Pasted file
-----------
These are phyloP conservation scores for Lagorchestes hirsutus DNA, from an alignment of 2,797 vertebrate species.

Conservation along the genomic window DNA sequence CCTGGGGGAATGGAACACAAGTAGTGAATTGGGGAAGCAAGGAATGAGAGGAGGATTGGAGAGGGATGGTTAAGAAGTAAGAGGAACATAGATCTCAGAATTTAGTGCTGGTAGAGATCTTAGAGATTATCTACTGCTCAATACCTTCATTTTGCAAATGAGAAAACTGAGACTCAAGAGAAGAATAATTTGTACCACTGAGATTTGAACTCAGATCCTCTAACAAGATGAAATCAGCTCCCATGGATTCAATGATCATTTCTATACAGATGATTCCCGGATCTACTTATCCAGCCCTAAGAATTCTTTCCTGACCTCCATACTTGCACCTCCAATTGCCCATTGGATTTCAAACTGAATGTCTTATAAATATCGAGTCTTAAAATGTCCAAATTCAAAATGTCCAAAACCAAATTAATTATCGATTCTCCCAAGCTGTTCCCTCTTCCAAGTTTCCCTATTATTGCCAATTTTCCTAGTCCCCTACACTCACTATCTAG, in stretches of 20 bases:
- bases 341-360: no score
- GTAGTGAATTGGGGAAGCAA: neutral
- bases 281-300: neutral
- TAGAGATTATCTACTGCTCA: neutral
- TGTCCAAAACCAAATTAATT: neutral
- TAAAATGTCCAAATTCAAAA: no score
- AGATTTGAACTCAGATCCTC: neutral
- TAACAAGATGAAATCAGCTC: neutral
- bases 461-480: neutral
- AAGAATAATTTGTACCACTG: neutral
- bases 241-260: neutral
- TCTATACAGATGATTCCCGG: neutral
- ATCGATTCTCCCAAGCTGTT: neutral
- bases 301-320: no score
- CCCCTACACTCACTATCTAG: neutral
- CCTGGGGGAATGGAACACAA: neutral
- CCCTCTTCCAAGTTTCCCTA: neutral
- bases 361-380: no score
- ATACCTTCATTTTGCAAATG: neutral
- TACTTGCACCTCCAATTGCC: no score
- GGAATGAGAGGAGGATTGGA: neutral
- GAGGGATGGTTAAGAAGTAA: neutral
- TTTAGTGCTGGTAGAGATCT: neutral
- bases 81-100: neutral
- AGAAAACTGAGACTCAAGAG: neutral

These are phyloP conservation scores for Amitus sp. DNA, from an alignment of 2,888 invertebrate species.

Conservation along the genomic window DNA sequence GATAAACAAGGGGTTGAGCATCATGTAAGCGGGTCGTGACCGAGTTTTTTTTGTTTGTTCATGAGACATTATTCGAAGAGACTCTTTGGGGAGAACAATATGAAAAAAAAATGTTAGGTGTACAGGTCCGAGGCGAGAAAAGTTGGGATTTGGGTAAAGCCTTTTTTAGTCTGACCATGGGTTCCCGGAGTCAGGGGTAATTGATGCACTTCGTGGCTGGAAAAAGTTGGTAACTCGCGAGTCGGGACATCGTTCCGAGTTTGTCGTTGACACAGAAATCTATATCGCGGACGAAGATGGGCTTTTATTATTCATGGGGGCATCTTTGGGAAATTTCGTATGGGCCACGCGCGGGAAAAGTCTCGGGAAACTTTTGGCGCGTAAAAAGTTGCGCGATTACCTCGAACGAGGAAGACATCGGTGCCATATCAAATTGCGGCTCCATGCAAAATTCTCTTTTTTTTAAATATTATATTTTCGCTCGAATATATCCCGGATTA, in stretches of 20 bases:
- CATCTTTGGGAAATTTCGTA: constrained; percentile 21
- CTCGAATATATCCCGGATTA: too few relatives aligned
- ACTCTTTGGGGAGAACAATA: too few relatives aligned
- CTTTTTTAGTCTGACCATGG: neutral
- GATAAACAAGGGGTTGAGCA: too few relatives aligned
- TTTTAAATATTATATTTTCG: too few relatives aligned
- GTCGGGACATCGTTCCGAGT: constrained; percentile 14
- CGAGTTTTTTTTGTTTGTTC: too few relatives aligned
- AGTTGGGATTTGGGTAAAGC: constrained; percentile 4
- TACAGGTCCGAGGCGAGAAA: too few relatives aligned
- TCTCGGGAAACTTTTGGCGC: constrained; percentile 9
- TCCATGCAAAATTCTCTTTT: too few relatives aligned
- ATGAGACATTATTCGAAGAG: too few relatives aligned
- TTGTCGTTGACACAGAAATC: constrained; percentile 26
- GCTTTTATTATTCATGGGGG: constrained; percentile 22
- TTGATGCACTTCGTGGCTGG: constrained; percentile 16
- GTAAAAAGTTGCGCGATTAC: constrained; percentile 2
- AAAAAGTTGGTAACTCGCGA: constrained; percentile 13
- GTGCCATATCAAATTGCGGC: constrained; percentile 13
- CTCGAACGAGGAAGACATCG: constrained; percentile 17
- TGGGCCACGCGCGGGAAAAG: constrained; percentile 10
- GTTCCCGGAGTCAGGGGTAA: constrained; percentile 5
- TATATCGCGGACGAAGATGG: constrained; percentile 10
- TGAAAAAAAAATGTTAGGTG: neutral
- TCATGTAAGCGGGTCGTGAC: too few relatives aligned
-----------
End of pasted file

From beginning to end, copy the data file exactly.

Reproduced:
These are phyloP conservation scores for Lagorchestes hirsutus DNA, from an alignment of 2,797 vertebrate species.

Conservation along the genomic window DNA sequence CCTGGGGGAATGGAACACAAGTAGTGAATTGGGGAAGCAAGGAATGAGAGGAGGATTGGAGAGGGATGGTTAAGAAGTAAGAGGAACATAGATCTCAGAATTTAGTGCTGGTAGAGATCTTAGAGATTATCTACTGCTCAATACCTTCATTTTGCAAATGAGAAAACTGAGACTCAAGAGAAGAATAATTTGTACCACTGAGATTTGAACTCAGATCCTCTAACAAGATGAAATCAGCTCCCATGGATTCAATGATCATTTCTATACAGATGATTCCCGGATCTACTTATCCAGCCCTAAGAATTCTTTCCTGACCTCCATACTTGCACCTCCAATTGCCCATTGGATTTCAAACTGAATGTCTTATAAATATCGAGTCTTAAAATGTCCAAATTCAAAATGTCCAAAACCAAATTAATTATCGATTCTCCCAAGCTGTTCCCTCTTCCAAGTTTCCCTATTATTGCCAATTTTCCTAGTCCCCTACACTCACTATCTAG, in stretches of 20 bases:
- bases 341-360: no score
- GTAGTGAATTGGGGAAGCAA: neutral
- bases 281-300: neutral
- TAGAGATTATCTACTGCTCA: neutral
- TGTCCAAAACCAAATTAATT: neutral
- TAAAATGTCCAAATTCAAAA: no score
- AGATTTGAACTCAGATCCTC: neutral
- TAACAAGATGAAATCAGCTC: neutral
- bases 461-480: neutral
- AAGAATAATTTGTACCACTG: neutral
- bases 241-260: neutral
- TCTATACAGATGATTCCCGG: neutral
- ATCGATTCTCCCAAGCTGTT: neutral
- bases 301-320: no score
- CCCCTACACTCACTATCTAG: neutral
- CCTGGGGGAATGGAACACAA: neutral
- CCCTCTTCCAAGTTTCCCTA: neutral
- bases 361-380: no score
- ATACCTTCATTTTGCAAATG: neutral
- TACTTGCACCTCCAATTGCC: no score
- GGAATGAGAGGAGGATTGGA: neutral
- GAGGGATGGTTAAGAAGTAA: neutral
- TTTAGTGCTGGTAGAGATCT: neutral
- bases 81-100: neutral
- AGAAAACTGAGACTCAAGAG: neutral

These are phyloP conservation scores for Amitus sp. DNA, from an alignment of 2,888 invertebrate species.

Conservation along the genomic window DNA sequence GATAAACAAGGGGTTGAGCATCATGTAAGCGGGTCGTGACCGAGTTTTTTTTGTTTGTTCATGAGACATTATTCGAAGAGACTCTTTGGGGAGAACAATATGAAAAAAAAATGTTAGGTGTACAGGTCCGAGGCGAGAAAAGTTGGGATTTGGGTAAAGCCTTTTTTAGTCTGACCATGGGTTCCCGGAGTCAGGGGTAATTGATGCACTTCGTGGCTGGAAAAAGTTGGTAACTCGCGAGTCGGGACATCGTTCCGAGTTTGTCGTTGACACAGAAATCTATATCGCGGACGAAGATGGGCTTTTATTATTCATGGGGGCATCTTTGGGAAATTTCGTATGGGCCACGCGCGGGAAAAGTCTCGGGAAACTTTTGGCGCGTAAAAAGTTGCGCGATTACCTCGAACGAGGAAGACATCGGTGCCATATCAAATTGCGGCTCCATGCAAAATTCTCTTTTTTTTAAATATTATATTTTCGCTCGAATATATCCCGGATTA, in stretches of 20 bases:
- CATCTTTGGGAAATTTCGTA: constrained; percentile 21
- CTCGAATATATCCCGGATTA: too few relatives aligned
- ACTCTTTGGGGAGAACAATA: too few relatives aligned
- CTTTTTTAGTCTGACCATGG: neutral
- GATAAACAAGGGGTTGAGCA: too few relatives aligned
- TTTTAAATATTATATTTTCG: too few relatives aligned
- GTCGGGACATCGTTCCGAGT: constrained; percentile 14
- CGAGTTTTTTTTGTTTGTTC: too few relatives aligned
- AGTTGGGATTTGGGTAAAGC: constrained; percentile 4
- TACAGGTCCGAGGCGAGAAA: too few relatives aligned
- TCTCGGGAAACTTTTGGCGC: constrained; percentile 9
- TCCATGCAAAATTCTCTTTT: too few relatives aligned
- ATGAGACATTATTCGAAGAG: too few relatives aligned
- TTGTCGTTGACACAGAAATC: constrained; percentile 26
- GCTTTTATTATTCATGGGGG: constrained; percentile 22
- TTGATGCACTTCGTGGCTGG: constrained; percentile 16
- GTAAAAAGTTGCGCGATTAC: constrained; percentile 2
- AAAAAGTTGGTAACTCGCGA: constrained; percentile 13
- GTGCCATATCAAATTGCGGC: constrained; percentile 13
- CTCGAACGAGGAAGACATCG: constrained; percentile 17
- TGGGCCACGCGCGGGAAAAG: constrained; percentile 10
- GTTCCCGGAGTCAGGGGTAA: constrained; percentile 5
- TATATCGCGGACGAAGATGG: constrained; percentile 10
- TGAAAAAAAAATGTTAGGTG: neutral
- TCATGTAAGCGGGTCGTGAC: too few relatives aligned